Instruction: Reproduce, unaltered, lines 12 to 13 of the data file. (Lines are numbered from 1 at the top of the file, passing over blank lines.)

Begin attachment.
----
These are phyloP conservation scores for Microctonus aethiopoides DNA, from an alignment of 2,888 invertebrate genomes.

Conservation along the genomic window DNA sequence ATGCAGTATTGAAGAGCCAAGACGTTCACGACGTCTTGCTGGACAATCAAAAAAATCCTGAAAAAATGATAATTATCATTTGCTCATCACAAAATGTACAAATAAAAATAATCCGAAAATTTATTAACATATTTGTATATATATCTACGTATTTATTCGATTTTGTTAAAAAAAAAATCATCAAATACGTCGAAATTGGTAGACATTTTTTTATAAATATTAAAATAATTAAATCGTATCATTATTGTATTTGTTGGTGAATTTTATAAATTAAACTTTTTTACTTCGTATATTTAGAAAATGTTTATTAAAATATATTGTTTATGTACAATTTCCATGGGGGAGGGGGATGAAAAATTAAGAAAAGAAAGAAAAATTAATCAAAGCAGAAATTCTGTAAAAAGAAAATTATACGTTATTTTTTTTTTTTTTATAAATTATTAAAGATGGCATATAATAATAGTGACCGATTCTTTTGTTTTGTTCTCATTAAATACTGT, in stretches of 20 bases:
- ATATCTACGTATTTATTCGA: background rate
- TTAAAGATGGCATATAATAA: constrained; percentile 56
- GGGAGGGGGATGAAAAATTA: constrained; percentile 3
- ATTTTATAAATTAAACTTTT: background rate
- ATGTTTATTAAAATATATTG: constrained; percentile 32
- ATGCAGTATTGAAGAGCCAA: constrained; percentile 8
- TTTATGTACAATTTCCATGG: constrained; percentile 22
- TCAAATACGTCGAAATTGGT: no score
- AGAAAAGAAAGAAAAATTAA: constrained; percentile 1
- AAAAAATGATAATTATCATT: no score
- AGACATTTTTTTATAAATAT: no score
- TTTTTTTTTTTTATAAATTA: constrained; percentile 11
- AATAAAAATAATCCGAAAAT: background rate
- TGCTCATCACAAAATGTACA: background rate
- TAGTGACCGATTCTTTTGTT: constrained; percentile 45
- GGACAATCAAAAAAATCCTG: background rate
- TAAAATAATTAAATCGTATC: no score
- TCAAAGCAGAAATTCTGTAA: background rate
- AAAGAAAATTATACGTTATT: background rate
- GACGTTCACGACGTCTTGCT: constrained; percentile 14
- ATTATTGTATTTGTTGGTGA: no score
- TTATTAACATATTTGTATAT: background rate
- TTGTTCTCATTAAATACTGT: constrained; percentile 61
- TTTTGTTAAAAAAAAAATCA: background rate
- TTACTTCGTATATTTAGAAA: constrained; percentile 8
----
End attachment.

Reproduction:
- AAAAAATGATAATTATCATT: no score
- AGACATTTTTTTATAAATAT: no score